Paper Session
Nov 21, 2021 02:00 PM - 02:50 PM(America/Chicago)
20211121T1400 20211121T1450 America/Chicago National(ist) Endeavors AMS 2021
Battle of the Bands: The Dawn of a New Brass Technology
Individual Paper 02:00 PM - 02:50 PM (America/Chicago) 2021/11/21 20:00:00 UTC - 2021/11/21 20:50:00 UTC

April, 1845: The French Ministry of War hosted a performance contest--a "Battle of the Bands." At issue was the instrumentation of French military music ensembles, and composers including Spontini, Auber, and Halévy served on the commission as judges. Belgian inventor Adolphe Sax entered, becoming a competitor, seeking to have his novel brass instruments, the Saxhorns, installed as the basis for the military's sonic profile. Sax's ensemble achieved victory against the "traditional" model championed by Michele Carafa, director of the Gymnase de Musique Militaire, founded in 1836. While Carafa's ensemble was composed of only one-third brass instruments, Sax's band of thirty-eight contained twenty-five brass instruments, seventeen of his own design. Patrick Péronnet suggests that Sax's success was partly acoustic, seemingly solving the "open air" music problem: the darker lower register and blended sounds of the Saxhorns and other brass carried more clearly across the field than Carafa's woodwind-heavy ensemble.

But Sax's triumph went beyond the aesthetic. His instruments and their strategic combination, as I argue, represented a new alliance of military power, industry, and organological technology. They were, as John Tresch suggests, "romantic machines," and comprised an instrumental army: Sax's aim for timbral homogeneity was inextricable from the French imperialist and nationalist ambitions of the 1830s and 1840s. The Saxhorn "family" functioned as a reimagined civic future similar to that which Berlioz described in his novella, _Euphonia_, where the musical city's residents are harmoniously lodged by their instrument or voice part. But, like the despotically-ruled Euphonia, Sax's military music model demonstrated the need for sonic assimilation, a musical manifestation of French military conquest. Sax's instruments could easily be transported on the field as an armed mobile unit ever-more threatening as it approached, pistons snapping to the tune of metallic whirring. The Battle of the Bands' fusion of technology and public theatre functioned both as a "staging of musical instruments" (Newark) and a showcasing of sonic weaponry (Goodman). In Sax's ensemble, individuality served collectivism; metaphorical instrument-soldiers were parts of larger ensemble-armies. The Battle, then, was not only musical, but also political, industrial, and imperial.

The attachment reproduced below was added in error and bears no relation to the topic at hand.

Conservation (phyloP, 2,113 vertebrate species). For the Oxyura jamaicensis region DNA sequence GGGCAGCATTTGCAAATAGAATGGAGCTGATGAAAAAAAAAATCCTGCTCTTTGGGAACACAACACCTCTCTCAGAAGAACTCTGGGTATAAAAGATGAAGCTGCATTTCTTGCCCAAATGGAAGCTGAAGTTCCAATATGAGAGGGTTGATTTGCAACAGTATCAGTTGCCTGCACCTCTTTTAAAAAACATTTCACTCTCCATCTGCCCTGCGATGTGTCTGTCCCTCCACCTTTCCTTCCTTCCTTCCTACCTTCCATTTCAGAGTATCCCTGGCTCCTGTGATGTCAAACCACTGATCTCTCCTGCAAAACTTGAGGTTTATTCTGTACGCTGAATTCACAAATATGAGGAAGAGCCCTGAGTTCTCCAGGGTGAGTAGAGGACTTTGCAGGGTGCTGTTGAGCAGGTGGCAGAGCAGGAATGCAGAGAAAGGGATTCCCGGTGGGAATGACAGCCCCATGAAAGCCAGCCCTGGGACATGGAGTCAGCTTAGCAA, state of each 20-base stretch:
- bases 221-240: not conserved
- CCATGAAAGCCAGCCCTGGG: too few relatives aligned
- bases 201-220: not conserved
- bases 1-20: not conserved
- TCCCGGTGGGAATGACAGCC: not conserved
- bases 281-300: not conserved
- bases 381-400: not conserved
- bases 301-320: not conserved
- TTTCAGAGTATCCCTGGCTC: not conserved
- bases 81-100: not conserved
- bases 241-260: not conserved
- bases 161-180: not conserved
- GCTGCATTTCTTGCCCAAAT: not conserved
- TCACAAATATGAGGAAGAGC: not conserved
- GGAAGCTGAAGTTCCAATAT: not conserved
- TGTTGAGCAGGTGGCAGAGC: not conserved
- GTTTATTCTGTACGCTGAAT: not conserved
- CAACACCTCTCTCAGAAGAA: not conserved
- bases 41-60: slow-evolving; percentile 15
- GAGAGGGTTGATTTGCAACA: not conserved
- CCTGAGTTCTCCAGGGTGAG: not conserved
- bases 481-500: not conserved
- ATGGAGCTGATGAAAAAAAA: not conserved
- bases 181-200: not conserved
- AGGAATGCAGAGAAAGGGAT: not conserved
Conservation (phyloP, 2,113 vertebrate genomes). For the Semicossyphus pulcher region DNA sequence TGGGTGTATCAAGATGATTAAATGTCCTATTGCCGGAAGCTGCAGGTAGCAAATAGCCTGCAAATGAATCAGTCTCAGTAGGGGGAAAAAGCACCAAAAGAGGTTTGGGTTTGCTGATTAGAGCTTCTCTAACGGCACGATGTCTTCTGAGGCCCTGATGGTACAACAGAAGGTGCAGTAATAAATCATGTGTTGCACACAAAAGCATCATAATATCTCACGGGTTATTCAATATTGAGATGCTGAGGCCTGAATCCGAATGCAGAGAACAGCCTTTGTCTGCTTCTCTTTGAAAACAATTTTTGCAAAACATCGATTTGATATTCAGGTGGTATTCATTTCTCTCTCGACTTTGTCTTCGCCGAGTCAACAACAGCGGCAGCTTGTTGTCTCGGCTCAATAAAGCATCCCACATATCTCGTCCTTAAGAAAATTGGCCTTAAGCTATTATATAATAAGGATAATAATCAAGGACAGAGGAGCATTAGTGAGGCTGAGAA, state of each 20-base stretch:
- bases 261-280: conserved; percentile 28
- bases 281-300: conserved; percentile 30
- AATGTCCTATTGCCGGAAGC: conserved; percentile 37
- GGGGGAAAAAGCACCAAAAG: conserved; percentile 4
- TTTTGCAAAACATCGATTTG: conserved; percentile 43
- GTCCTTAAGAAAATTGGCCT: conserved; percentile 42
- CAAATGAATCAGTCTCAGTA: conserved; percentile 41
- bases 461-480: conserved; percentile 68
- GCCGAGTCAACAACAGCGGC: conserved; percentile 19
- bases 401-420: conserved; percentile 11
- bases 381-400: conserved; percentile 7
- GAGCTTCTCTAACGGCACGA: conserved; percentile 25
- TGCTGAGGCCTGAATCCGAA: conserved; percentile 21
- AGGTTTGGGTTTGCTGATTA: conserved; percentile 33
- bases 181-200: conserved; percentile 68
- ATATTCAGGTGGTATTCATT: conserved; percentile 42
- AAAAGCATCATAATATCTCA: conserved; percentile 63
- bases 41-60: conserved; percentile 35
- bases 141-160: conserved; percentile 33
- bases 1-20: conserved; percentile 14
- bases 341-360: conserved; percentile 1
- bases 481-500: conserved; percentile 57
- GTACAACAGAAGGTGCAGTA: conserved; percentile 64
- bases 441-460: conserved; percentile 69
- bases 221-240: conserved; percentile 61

Samuel Nemeth
Case Western Reserve University
Negotiating Nationalisms: the Foundation and Early Activities of the Anglo-Austrian Music Society
Individual Paper 02:00 PM - 02:50 PM (America/Chicago) 2021/11/21 20:00:00 UTC - 2021/11/21 20:50:00 UTC

The Anglo-Austrian Music Society was founded in London in 1942 by Ferdinand Rauter-an Austrian-born musician, pedagogue and amateur mycologist who had made his name arranging and performing songs from various folk traditions with polyglot soprano Engel Lund. Rauter had spent much of 1940 interned on the Isle of Man as an 'enemy alien', a designation visited upon some 70,000 German and Austrian refugees and residents in the United Kingdom during WWII. In the wake of that internment he founded the AAMS with the pragmatic aim of allowing migrant musicians in Britain to support themselves and participate in musical life.

The Society presented-via its various early activities in the 1940s and 1950s-a multi-vocal and prismatic notion of Austrian music, one that gave lie to the rigidity and even coherence of the nationalist categories its key members were forced to navigate as migrants in Britain. The Anglo-Austrian Music Society's early activities, when taken as a whole, can, thus, be understood as providing an implicit critique-through deed rather than word-of the kind of musical nationalism promoted by luminaries of British music like Ralph Vaughan Williams (himself an early if reticent supporter of the AAMS).